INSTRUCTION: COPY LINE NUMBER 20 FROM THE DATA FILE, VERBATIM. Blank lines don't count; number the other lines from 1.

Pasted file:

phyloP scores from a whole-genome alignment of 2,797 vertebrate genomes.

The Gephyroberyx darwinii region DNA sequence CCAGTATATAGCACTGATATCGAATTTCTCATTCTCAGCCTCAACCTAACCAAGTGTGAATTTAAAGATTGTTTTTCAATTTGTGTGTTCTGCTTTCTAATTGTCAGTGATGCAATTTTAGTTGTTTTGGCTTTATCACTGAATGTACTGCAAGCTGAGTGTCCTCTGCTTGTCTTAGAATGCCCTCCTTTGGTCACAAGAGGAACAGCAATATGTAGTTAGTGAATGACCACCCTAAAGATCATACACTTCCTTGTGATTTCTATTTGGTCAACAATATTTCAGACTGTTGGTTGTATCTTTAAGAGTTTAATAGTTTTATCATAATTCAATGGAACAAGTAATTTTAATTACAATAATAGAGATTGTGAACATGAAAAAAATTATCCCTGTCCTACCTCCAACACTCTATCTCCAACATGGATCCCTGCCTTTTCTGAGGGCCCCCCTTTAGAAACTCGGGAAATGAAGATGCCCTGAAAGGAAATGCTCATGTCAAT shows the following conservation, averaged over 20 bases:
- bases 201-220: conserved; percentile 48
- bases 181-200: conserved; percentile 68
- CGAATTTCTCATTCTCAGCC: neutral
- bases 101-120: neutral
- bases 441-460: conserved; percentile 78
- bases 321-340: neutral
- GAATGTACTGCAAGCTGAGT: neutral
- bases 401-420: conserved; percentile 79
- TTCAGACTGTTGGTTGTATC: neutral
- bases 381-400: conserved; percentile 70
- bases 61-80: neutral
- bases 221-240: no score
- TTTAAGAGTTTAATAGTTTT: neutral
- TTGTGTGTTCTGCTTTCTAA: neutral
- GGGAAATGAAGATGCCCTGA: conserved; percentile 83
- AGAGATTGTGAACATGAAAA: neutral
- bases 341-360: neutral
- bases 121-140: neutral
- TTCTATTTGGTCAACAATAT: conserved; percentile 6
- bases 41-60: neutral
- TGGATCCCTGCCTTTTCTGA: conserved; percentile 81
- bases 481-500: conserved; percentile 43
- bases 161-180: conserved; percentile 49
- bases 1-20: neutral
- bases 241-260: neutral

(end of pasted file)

- bases 121-140: neutral